You'd assume that a social democrat with ambtions to statesmanship would try reaching out to those who voted for Humala and convincing them that more can be achieved through democratic reform than by constant fist-shaking. Instead, Garcia chooses to blame and browbeat. His tirade about the 'idleness' of the land, forests and oceans appears to imply that the occupants are themselves idle, and to be blamed for their own poverty. He accuses dissenters and and environmentalists of being 'old communists', brushing aside the same genuine concerns about the environment and labour rights that led US Democrats to insist on changes to the US-Peru trade deal.
Finally, and most seriously, Garcia offers nothing positive. There are no case studies of successful small business or communities; no empowering vision of how ordinary Peruvians can develop their unique skills and traditions into valuable niche industries -- indigenous textiles, jewellery, crafts, eco-tourism, wine and pisco, highland crops and health foods being just a few contenders.
There is dismissal of any other form of ownership other than large scale commercial property. Garcia is probably right in saying that there needs to be more medium-size farms with the ability to invest in modern production. But he fails to describe how ordinary Peruvians might make such advances themselves through co-operatives, better access to credit, or his own government's Sierra Exportadora programme. The suggestion seems to be that small landowners should just sell up to foreign investors and join the migration to the already-overcrowded cities.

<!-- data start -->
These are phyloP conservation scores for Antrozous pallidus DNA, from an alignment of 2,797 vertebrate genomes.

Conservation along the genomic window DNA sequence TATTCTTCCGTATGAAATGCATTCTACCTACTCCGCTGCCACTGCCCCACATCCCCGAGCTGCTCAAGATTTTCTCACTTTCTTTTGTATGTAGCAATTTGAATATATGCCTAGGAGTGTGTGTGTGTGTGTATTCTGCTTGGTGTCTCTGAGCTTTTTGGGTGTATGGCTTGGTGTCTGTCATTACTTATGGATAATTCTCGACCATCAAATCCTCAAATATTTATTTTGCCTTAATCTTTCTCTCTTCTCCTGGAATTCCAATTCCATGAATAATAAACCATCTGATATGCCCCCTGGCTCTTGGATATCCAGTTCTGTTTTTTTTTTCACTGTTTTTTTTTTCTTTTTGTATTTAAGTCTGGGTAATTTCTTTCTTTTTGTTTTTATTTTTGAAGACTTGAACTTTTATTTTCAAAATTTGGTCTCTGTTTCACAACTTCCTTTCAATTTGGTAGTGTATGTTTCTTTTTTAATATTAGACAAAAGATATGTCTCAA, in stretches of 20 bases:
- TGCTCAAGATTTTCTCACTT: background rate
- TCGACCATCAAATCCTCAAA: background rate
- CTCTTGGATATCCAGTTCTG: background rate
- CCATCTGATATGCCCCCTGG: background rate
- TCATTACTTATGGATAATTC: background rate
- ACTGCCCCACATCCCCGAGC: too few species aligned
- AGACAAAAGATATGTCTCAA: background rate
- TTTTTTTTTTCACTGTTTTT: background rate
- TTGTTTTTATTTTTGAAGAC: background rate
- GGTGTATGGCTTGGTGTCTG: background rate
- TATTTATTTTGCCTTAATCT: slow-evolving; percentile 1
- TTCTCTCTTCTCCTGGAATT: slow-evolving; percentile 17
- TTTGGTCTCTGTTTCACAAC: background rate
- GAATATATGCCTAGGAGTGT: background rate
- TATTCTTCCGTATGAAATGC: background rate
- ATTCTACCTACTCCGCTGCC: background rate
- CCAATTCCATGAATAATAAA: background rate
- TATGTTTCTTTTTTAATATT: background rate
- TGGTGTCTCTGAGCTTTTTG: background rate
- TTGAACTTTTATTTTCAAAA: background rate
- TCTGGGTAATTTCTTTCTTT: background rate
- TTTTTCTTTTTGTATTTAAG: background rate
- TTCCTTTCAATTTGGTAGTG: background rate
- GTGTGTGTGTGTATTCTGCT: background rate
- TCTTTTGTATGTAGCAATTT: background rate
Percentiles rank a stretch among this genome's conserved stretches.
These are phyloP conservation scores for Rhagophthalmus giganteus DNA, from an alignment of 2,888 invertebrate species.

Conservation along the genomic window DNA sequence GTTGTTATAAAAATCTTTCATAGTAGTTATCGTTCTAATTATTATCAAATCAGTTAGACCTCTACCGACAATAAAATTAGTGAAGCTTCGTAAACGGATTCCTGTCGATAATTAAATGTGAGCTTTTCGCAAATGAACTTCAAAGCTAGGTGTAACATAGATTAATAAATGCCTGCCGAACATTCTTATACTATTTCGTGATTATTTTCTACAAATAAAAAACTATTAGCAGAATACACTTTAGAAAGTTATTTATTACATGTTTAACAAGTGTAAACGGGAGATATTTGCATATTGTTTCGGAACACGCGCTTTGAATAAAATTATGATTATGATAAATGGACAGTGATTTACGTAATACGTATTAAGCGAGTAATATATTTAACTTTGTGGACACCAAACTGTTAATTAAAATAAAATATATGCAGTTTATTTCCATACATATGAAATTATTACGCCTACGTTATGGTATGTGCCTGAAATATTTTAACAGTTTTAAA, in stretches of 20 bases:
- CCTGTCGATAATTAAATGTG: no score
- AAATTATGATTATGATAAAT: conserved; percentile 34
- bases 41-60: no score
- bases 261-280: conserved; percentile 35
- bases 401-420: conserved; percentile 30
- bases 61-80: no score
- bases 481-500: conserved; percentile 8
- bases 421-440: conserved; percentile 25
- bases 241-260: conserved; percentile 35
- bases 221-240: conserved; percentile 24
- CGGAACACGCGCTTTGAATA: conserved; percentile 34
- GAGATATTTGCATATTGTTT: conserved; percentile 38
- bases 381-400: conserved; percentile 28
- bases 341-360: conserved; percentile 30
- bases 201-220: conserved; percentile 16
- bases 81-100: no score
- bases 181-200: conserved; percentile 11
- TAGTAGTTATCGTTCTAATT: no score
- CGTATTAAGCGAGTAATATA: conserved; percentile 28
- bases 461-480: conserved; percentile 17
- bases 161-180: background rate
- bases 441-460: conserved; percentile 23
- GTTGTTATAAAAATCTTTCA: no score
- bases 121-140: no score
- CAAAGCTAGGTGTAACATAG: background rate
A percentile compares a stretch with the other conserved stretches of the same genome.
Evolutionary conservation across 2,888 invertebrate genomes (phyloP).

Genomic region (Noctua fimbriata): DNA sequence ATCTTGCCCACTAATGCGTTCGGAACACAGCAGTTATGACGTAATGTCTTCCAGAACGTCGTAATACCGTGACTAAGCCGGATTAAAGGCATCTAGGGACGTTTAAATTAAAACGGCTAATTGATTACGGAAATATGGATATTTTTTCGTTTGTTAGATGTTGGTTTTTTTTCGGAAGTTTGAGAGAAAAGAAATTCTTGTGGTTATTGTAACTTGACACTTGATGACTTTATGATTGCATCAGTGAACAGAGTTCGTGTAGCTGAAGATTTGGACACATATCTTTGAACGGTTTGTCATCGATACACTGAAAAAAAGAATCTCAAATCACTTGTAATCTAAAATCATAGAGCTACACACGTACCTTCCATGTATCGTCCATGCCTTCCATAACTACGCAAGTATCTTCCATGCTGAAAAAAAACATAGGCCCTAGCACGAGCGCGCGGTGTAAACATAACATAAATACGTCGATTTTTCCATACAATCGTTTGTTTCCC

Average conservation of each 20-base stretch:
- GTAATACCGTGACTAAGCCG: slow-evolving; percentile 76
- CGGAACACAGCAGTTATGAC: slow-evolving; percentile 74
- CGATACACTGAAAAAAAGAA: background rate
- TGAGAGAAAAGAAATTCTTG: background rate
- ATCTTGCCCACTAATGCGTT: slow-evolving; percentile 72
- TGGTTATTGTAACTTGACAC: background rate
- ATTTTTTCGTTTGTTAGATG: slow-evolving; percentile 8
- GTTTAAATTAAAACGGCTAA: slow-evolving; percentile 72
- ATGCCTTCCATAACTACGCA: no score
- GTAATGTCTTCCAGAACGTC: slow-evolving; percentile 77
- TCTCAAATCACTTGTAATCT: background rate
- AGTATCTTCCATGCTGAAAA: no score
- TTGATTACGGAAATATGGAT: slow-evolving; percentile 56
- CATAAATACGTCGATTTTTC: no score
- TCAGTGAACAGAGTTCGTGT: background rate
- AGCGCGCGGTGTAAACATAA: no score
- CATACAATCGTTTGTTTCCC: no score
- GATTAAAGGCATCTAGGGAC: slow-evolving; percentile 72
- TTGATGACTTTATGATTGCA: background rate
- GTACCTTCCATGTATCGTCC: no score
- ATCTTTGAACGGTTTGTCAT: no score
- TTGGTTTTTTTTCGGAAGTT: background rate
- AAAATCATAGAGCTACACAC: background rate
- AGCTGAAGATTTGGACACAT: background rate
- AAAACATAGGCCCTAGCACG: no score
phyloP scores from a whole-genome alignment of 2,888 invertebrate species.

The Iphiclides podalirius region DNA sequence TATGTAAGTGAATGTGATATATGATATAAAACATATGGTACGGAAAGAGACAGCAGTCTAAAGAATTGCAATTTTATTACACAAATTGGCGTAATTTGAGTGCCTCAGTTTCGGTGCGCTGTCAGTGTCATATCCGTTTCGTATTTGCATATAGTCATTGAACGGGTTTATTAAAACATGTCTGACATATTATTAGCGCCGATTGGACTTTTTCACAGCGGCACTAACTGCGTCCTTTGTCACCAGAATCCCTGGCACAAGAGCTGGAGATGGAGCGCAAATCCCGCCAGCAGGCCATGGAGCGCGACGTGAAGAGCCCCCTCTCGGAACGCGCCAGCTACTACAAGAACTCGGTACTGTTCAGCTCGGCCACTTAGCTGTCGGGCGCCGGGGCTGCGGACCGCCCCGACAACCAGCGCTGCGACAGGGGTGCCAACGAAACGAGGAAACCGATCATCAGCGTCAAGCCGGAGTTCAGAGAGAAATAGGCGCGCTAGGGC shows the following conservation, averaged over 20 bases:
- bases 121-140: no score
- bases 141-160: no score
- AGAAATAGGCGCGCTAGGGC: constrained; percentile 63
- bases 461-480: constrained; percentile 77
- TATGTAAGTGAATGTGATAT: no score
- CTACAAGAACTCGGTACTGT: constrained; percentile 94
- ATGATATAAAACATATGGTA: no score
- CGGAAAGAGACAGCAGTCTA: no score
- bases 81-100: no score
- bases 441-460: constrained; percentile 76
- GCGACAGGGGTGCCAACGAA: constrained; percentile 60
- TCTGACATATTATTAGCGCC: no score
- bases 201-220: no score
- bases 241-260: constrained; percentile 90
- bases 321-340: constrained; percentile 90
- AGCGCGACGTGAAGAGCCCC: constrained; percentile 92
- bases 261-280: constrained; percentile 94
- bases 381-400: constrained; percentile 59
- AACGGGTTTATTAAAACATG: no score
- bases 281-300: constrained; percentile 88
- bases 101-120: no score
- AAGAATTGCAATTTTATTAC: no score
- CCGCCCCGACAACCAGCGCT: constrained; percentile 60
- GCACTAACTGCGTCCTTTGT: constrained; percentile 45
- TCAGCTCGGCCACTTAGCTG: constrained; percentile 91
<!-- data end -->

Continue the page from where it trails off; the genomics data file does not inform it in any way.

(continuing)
The only mention of a positive example is the town of Ilo, which Garcia says is 'the most advanced in Peru' thanks to 'mining and fishing'. This is disingenuous. Ilo's progress has come after 20 years of co-ordinated community action, battling with the Southern Peru Copper Corporation to clean up the town's contaminated air and beaches As late as 1997, sulphur dioxide emissions around the town were fourteen times the level recommended by the World Health Organization.
A further irony lies in the countries he holds up as examples of progress: Germany, Japan and Korea are all relatively resource-poor nations that got where they are today through the hard work and ingenuity of their people, rather than by exploiting mines and forests.
With deep divisions that go back to the Spanish conquest, Peru desperately needs constructive leadership that convinces people they are capable of improving their own lives. Technocratic previous president Alejandro Toledo was a failure in that respect -- muddling his way to a historically low approval rating of 7 percent. Alan Garcia is a much more populist figure, with a gift for appealing directly to the public. It's a pity, then, that in this case he has wasted his considerable rhetorical talent by delivering a message that is anything but unifying.
Categories: Alan Garcia, economic development, Peru, el perro del hortelano, Amazon